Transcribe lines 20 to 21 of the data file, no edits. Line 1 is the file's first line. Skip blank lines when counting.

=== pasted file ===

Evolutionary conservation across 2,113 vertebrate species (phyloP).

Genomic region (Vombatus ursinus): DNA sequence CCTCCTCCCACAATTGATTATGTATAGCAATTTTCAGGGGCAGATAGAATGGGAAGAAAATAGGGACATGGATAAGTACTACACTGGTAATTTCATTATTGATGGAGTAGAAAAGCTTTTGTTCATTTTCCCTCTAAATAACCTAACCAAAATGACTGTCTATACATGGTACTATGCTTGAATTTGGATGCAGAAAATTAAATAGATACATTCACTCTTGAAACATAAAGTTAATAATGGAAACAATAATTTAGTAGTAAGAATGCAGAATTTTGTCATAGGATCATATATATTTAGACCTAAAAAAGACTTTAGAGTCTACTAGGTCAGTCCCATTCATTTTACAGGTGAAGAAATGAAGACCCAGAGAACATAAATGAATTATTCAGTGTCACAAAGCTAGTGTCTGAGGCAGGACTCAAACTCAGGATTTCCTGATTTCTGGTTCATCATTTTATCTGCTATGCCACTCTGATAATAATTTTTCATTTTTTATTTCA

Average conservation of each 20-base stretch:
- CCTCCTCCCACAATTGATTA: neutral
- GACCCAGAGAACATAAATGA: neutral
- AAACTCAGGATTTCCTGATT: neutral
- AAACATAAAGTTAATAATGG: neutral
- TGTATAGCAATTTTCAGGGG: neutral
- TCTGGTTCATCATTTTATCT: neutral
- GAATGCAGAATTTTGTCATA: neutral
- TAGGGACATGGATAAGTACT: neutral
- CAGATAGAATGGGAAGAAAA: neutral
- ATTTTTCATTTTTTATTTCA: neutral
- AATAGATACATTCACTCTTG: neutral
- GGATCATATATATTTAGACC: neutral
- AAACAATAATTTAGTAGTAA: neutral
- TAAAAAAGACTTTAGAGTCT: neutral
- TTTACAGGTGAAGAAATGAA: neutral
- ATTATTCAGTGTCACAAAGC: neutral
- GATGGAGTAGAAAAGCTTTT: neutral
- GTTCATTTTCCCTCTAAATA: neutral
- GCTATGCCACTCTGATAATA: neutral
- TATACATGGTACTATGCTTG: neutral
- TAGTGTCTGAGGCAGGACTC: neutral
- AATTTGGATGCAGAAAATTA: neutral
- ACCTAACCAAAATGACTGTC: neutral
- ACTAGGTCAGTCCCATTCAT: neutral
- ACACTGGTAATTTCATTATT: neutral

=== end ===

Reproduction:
- GATGGAGTAGAAAAGCTTTT: neutral
- GTTCATTTTCCCTCTAAATA: neutral